We are gone for two hours. The trails are more walkable when temperatures dip below freezing and the mud hardens up and when the snow settles on top we can pass places that are impassable in the summer, marshy and soft and threatening to suck the boots off your feet.

The trail we follow loops through the marshy spots, then tracks up hill and cuts a rutted path amongst the spindly new growth trees. We pick our way around barely frozen expanses of deep puddles and stick to the highest ground possible as we traverse the beaver pond and the flooded trail.

When we return to the main stretch, now retracing our steps back towards the road, Molly seems to know where we are and trots farther ahead. And then she trots even farther ahead and I get the sense that she has made up her mind about something and seems to quicken her pace.

“Molly!” I call to her, thinking she is so well behaved she will come back. But she doesn’t. She trots straight down the trail, away from me. I call her and call her, wave the treat bag over my head. There is not so much as a twitch of an ear. I start running. Murdoch runs beside me, his nose almost in my pocket with the treats.

I clomp down the uneven trail in my winter boots, panic seizing my lungs and winding me faster than I would like as I yell Molly’s name again and again and she increases the distance between us. I think she is doing this because I took her picture and I wish I had left my camera at home.

I feel like I am in one of those dreams when you run but get no where, in the dream you are telling yourself to run faster but your body doesn’t respond, instead moving like a rusted mechanical thing needing oil, like there is a force field around you pushing you down, weighting you in place, it is almost painful to move your limbs.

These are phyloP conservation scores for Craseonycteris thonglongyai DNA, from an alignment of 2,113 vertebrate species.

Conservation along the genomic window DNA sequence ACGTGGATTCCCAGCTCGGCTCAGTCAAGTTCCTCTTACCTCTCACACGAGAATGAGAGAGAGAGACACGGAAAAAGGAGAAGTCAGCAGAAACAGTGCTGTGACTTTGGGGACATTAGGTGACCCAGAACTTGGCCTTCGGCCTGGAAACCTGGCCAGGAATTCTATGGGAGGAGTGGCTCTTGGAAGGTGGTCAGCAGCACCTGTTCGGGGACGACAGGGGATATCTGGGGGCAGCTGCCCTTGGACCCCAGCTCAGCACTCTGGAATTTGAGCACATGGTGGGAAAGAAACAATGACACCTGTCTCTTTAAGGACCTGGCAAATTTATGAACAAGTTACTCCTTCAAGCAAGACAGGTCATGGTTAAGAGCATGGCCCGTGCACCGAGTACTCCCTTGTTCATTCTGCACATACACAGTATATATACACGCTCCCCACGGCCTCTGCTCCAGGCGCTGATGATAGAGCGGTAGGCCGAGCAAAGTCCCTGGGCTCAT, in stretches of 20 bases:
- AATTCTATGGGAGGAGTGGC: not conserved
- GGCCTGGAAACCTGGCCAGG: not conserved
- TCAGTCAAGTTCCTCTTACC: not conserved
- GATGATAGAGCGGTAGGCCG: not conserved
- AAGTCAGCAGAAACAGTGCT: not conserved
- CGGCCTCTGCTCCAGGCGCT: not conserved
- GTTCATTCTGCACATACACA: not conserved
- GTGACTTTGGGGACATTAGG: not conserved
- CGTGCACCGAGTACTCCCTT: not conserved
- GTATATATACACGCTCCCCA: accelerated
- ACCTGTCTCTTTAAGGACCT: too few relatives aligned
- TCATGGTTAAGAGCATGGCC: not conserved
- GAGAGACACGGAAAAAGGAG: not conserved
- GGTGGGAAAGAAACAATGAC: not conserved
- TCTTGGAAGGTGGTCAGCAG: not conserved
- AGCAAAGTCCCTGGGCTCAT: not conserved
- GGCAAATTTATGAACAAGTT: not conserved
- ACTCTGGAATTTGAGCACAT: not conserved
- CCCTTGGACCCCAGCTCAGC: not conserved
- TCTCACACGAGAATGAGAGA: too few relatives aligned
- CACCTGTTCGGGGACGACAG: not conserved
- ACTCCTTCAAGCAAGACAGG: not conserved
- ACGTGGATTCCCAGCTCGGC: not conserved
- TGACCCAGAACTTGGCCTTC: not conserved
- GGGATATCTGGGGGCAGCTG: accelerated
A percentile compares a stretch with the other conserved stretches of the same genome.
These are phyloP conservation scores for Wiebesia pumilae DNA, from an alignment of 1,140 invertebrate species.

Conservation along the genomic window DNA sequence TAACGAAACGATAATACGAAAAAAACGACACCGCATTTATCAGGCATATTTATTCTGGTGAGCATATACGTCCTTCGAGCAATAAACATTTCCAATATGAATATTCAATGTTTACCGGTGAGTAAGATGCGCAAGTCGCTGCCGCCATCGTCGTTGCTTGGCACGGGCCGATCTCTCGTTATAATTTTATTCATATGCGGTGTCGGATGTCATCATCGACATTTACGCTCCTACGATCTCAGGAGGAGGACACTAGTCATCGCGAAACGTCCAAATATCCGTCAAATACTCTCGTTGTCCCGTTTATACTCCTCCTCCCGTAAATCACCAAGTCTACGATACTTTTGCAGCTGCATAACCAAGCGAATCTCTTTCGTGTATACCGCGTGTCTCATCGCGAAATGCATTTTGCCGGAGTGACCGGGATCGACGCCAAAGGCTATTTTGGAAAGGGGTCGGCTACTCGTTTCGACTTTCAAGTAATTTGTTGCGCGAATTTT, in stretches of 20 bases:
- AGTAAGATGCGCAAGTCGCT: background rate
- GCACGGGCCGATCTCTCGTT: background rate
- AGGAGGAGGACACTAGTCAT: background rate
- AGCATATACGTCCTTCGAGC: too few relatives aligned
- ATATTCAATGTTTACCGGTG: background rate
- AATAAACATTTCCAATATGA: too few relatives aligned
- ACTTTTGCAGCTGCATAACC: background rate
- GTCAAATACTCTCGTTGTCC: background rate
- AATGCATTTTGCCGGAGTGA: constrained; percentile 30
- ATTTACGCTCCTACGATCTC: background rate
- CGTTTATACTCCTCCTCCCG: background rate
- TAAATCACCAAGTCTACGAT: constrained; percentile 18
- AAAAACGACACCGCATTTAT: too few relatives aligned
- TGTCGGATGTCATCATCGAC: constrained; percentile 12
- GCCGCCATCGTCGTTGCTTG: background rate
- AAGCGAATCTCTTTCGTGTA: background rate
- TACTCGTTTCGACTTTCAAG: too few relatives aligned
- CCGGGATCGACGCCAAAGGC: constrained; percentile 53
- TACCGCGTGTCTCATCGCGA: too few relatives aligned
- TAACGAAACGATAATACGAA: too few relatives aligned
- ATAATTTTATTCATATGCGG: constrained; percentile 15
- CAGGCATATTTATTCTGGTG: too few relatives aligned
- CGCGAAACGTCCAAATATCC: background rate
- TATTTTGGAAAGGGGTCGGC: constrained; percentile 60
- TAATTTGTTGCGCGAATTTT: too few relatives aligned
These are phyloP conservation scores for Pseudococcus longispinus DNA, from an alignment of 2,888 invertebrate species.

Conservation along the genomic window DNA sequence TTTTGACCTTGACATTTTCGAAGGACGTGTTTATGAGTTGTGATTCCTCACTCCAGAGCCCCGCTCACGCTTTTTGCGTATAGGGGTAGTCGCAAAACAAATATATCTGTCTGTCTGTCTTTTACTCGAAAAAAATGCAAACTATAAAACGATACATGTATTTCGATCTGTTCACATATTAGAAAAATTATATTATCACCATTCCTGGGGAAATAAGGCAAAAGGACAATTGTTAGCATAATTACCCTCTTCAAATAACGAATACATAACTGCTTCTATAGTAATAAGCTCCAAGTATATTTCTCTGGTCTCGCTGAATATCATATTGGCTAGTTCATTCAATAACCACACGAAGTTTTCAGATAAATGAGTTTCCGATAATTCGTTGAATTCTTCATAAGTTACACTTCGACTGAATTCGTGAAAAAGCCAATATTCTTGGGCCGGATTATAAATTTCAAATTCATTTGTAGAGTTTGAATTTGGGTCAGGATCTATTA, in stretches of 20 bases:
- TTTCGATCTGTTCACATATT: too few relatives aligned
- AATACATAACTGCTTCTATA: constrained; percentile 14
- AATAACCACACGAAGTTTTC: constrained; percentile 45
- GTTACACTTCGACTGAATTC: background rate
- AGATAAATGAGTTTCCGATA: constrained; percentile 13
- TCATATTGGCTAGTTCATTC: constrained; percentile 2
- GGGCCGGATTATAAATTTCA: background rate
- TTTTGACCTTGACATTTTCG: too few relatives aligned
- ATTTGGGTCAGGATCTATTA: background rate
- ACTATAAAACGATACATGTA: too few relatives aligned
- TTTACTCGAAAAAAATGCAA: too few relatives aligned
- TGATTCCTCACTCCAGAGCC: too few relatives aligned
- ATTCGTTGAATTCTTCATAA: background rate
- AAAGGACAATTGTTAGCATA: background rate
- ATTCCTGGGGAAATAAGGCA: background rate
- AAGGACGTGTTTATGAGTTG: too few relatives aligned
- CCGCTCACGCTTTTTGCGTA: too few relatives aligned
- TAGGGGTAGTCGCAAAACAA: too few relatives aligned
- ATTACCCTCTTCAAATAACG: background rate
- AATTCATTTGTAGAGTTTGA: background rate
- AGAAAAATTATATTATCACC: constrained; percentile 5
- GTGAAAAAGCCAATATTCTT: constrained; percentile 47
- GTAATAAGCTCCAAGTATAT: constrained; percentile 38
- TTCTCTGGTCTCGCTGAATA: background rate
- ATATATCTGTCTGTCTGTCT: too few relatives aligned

I keep running, holding the camera at my side so it doesn’t bash against my back, but Molly is getting farther away, a little black shape with those big pointed ears that sit on top of her head like a crown.

When Molly hits the road she keeps going. When I reach it, I stop to catch my breath and I call her again. This time she actually stops and turns, standing sideways on the road looking back to where I wave my arms above my head and use a hand signal her owners taught me that is supposed to get her to heel. Murdoch stands beside me, waiting patiently for a treat. Molly takes a step towards me and I breathe a sigh of relief, but then she bounds in a circle and is trotting down the road again, away from us.

She has lived with us for less than 24 hours and she is running away, I think. I take a deep breath and start running again.

I try not to panic as she gains more distance with little effort. It is possible that she could hit the end of our road, turn right and run back to the house where she had been living, showing up at the door where her previous owners stayed, they would open the door to her standing there and think they had made a mistake sending her to live with us.

I keep my eyes glued to Molly. As she approaches our neighbours’ driveway I will her to turn in. When we left for our walk that morning, Molly seemed eager to visit my neighbours’ house, the house where we had first taken her the night before so Murdoch could join us and we could all walk home together. She had pulled on her leash as we passed their driveway, and I hope that is where she is planning to go now.

I am already slowing down when I see her turn to the left and disappear down their driveway. I almost let out a half-crazed yell of joy. I walk for a short distance to catch my breath with Murdoch still stuck to my side and then we jog the rest of the way over the white of the road and past the dried out grasses lining the ditches until we are following the curve of the driveway around a fat, spreading pine tree to the wooden path that leads to the neighbours’ front door. And when we get there, Molly is waiting.